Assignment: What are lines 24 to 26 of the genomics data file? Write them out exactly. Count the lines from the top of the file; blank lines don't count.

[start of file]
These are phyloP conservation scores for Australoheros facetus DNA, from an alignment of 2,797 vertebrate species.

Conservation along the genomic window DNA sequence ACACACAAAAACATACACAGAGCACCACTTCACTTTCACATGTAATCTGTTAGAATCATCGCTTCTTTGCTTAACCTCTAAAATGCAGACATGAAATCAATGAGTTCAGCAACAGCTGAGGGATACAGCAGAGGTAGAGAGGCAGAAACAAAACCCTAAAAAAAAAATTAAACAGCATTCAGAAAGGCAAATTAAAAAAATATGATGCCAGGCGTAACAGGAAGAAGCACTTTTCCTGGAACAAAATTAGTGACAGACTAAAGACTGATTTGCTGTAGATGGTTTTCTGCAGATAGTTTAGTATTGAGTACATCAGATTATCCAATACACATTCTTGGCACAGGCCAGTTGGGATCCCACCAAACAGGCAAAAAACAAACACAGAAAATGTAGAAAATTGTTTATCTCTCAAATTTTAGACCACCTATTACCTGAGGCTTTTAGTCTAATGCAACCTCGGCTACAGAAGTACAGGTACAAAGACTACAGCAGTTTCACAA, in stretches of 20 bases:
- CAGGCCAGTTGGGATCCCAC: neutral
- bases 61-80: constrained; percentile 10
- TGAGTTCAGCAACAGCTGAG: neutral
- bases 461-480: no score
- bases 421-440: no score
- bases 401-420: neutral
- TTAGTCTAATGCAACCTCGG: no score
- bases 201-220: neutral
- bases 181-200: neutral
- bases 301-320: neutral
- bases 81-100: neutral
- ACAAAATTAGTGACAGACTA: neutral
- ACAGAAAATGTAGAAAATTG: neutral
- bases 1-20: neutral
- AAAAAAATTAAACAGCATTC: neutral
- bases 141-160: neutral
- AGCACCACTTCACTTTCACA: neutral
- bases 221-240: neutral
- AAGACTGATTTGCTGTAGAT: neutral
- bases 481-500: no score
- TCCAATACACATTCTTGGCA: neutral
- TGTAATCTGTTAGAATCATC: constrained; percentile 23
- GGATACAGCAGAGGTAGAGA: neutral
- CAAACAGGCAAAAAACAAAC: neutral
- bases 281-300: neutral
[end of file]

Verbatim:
- TGTAATCTGTTAGAATCATC: constrained; percentile 23
- GGATACAGCAGAGGTAGAGA: neutral
- CAAACAGGCAAAAAACAAAC: neutral